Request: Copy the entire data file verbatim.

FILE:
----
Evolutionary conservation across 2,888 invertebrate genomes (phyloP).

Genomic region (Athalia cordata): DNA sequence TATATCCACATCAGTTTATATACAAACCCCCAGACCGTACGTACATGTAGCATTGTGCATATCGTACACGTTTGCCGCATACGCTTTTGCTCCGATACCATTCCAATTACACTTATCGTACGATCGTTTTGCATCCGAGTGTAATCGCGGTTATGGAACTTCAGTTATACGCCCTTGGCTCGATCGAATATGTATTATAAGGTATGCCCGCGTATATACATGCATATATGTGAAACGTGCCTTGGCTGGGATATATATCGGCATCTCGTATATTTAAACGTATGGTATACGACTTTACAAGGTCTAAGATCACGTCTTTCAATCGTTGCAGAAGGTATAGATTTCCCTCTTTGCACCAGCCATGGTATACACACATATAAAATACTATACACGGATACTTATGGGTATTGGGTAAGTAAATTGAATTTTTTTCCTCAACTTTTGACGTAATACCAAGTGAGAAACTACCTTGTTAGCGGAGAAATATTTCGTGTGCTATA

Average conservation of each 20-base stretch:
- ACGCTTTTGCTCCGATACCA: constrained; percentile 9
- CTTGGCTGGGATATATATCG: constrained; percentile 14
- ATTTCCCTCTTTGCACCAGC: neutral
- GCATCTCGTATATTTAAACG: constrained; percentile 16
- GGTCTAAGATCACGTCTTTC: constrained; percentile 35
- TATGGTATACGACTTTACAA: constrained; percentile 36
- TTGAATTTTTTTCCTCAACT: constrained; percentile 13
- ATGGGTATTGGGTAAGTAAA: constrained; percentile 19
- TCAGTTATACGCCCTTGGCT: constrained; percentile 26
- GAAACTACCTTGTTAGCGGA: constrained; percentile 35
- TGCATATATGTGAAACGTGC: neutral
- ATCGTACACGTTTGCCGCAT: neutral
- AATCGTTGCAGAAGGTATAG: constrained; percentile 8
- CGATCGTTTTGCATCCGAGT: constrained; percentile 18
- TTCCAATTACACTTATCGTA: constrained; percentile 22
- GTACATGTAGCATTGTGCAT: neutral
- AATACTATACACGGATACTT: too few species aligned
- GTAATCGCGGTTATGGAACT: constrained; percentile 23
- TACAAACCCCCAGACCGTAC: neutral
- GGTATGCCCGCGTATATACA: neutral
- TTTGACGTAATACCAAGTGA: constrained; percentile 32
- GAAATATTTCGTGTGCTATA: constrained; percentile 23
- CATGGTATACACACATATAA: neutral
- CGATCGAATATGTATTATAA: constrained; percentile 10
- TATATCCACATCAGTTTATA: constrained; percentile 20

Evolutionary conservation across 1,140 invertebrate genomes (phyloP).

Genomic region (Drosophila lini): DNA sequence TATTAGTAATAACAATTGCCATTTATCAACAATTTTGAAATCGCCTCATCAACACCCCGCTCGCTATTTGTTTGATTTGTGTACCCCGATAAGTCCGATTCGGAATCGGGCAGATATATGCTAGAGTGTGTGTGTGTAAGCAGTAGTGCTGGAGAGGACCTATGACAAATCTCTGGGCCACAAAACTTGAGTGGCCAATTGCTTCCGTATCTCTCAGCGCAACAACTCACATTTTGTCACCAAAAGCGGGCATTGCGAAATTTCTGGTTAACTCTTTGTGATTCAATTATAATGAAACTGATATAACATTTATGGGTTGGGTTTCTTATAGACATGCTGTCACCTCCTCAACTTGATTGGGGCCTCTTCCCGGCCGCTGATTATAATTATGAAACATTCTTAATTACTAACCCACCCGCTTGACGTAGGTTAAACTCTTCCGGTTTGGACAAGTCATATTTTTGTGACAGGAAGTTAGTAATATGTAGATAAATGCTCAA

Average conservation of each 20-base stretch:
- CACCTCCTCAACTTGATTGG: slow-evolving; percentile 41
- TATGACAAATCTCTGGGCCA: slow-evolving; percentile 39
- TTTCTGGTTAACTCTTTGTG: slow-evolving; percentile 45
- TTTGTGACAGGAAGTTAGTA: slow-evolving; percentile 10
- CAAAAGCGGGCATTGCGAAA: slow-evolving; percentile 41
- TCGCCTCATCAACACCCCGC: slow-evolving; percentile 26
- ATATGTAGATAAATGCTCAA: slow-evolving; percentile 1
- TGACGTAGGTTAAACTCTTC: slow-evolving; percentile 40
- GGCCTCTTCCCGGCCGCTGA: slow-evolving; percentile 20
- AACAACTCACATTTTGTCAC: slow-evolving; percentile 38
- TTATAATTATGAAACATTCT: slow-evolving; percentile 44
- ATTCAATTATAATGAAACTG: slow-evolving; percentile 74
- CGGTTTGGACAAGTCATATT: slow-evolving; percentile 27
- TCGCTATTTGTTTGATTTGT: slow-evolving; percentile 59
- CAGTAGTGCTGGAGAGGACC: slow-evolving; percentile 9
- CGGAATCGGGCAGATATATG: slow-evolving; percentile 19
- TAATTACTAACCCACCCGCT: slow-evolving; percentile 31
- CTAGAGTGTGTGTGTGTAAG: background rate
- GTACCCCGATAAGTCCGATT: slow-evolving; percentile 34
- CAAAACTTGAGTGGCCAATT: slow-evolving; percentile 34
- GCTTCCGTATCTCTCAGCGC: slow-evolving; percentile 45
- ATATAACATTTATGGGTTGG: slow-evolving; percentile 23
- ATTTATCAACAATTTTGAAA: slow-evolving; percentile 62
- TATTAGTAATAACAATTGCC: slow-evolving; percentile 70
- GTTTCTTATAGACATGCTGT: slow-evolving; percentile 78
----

Evolutionary conservation across 2,888 invertebrate genomes (phyloP).

Genomic region (Athalia cordata): DNA sequence TATATCCACATCAGTTTATATACAAACCCCCAGACCGTACGTACATGTAGCATTGTGCATATCGTACACGTTTGCCGCATACGCTTTTGCTCCGATACCATTCCAATTACACTTATCGTACGATCGTTTTGCATCCGAGTGTAATCGCGGTTATGGAACTTCAGTTATACGCCCTTGGCTCGATCGAATATGTATTATAAGGTATGCCCGCGTATATACATGCATATATGTGAAACGTGCCTTGGCTGGGATATATATCGGCATCTCGTATATTTAAACGTATGGTATACGACTTTACAAGGTCTAAGATCACGTCTTTCAATCGTTGCAGAAGGTATAGATTTCCCTCTTTGCACCAGCCATGGTATACACACATATAAAATACTATACACGGATACTTATGGGTATTGGGTAAGTAAATTGAATTTTTTTCCTCAACTTTTGACGTAATACCAAGTGAGAAACTACCTTGTTAGCGGAGAAATATTTCGTGTGCTATA

Average conservation of each 20-base stretch:
- ACGCTTTTGCTCCGATACCA: constrained; percentile 9
- CTTGGCTGGGATATATATCG: constrained; percentile 14
- ATTTCCCTCTTTGCACCAGC: neutral
- GCATCTCGTATATTTAAACG: constrained; percentile 16
- GGTCTAAGATCACGTCTTTC: constrained; percentile 35
- TATGGTATACGACTTTACAA: constrained; percentile 36
- TTGAATTTTTTTCCTCAACT: constrained; percentile 13
- ATGGGTATTGGGTAAGTAAA: constrained; percentile 19
- TCAGTTATACGCCCTTGGCT: constrained; percentile 26
- GAAACTACCTTGTTAGCGGA: constrained; percentile 35
- TGCATATATGTGAAACGTGC: neutral
- ATCGTACACGTTTGCCGCAT: neutral
- AATCGTTGCAGAAGGTATAG: constrained; percentile 8
- CGATCGTTTTGCATCCGAGT: constrained; percentile 18
- TTCCAATTACACTTATCGTA: constrained; percentile 22
- GTACATGTAGCATTGTGCAT: neutral
- AATACTATACACGGATACTT: too few species aligned
- GTAATCGCGGTTATGGAACT: constrained; percentile 23
- TACAAACCCCCAGACCGTAC: neutral
- GGTATGCCCGCGTATATACA: neutral
- TTTGACGTAATACCAAGTGA: constrained; percentile 32
- GAAATATTTCGTGTGCTATA: constrained; percentile 23
- CATGGTATACACACATATAA: neutral
- CGATCGAATATGTATTATAA: constrained; percentile 10
- TATATCCACATCAGTTTATA: constrained; percentile 20

Evolutionary conservation across 1,140 invertebrate genomes (phyloP).

Genomic region (Drosophila lini): DNA sequence TATTAGTAATAACAATTGCCATTTATCAACAATTTTGAAATCGCCTCATCAACACCCCGCTCGCTATTTGTTTGATTTGTGTACCCCGATAAGTCCGATTCGGAATCGGGCAGATATATGCTAGAGTGTGTGTGTGTAAGCAGTAGTGCTGGAGAGGACCTATGACAAATCTCTGGGCCACAAAACTTGAGTGGCCAATTGCTTCCGTATCTCTCAGCGCAACAACTCACATTTTGTCACCAAAAGCGGGCATTGCGAAATTTCTGGTTAACTCTTTGTGATTCAATTATAATGAAACTGATATAACATTTATGGGTTGGGTTTCTTATAGACATGCTGTCACCTCCTCAACTTGATTGGGGCCTCTTCCCGGCCGCTGATTATAATTATGAAACATTCTTAATTACTAACCCACCCGCTTGACGTAGGTTAAACTCTTCCGGTTTGGACAAGTCATATTTTTGTGACAGGAAGTTAGTAATATGTAGATAAATGCTCAA

Average conservation of each 20-base stretch:
- CACCTCCTCAACTTGATTGG: slow-evolving; percentile 41
- TATGACAAATCTCTGGGCCA: slow-evolving; percentile 39
- TTTCTGGTTAACTCTTTGTG: slow-evolving; percentile 45
- TTTGTGACAGGAAGTTAGTA: slow-evolving; percentile 10
- CAAAAGCGGGCATTGCGAAA: slow-evolving; percentile 41
- TCGCCTCATCAACACCCCGC: slow-evolving; percentile 26
- ATATGTAGATAAATGCTCAA: slow-evolving; percentile 1
- TGACGTAGGTTAAACTCTTC: slow-evolving; percentile 40
- GGCCTCTTCCCGGCCGCTGA: slow-evolving; percentile 20
- AACAACTCACATTTTGTCAC: slow-evolving; percentile 38
- TTATAATTATGAAACATTCT: slow-evolving; percentile 44
- ATTCAATTATAATGAAACTG: slow-evolving; percentile 74
- CGGTTTGGACAAGTCATATT: slow-evolving; percentile 27
- TCGCTATTTGTTTGATTTGT: slow-evolving; percentile 59
- CAGTAGTGCTGGAGAGGACC: slow-evolving; percentile 9
- CGGAATCGGGCAGATATATG: slow-evolving; percentile 19
- TAATTACTAACCCACCCGCT: slow-evolving; percentile 31
- CTAGAGTGTGTGTGTGTAAG: background rate
- GTACCCCGATAAGTCCGATT: slow-evolving; percentile 34
- CAAAACTTGAGTGGCCAATT: slow-evolving; percentile 34
- GCTTCCGTATCTCTCAGCGC: slow-evolving; percentile 45
- ATATAACATTTATGGGTTGG: slow-evolving; percentile 23
- ATTTATCAACAATTTTGAAA: slow-evolving; percentile 62
- TATTAGTAATAACAATTGCC: slow-evolving; percentile 70
- GTTTCTTATAGACATGCTGT: slow-evolving; percentile 78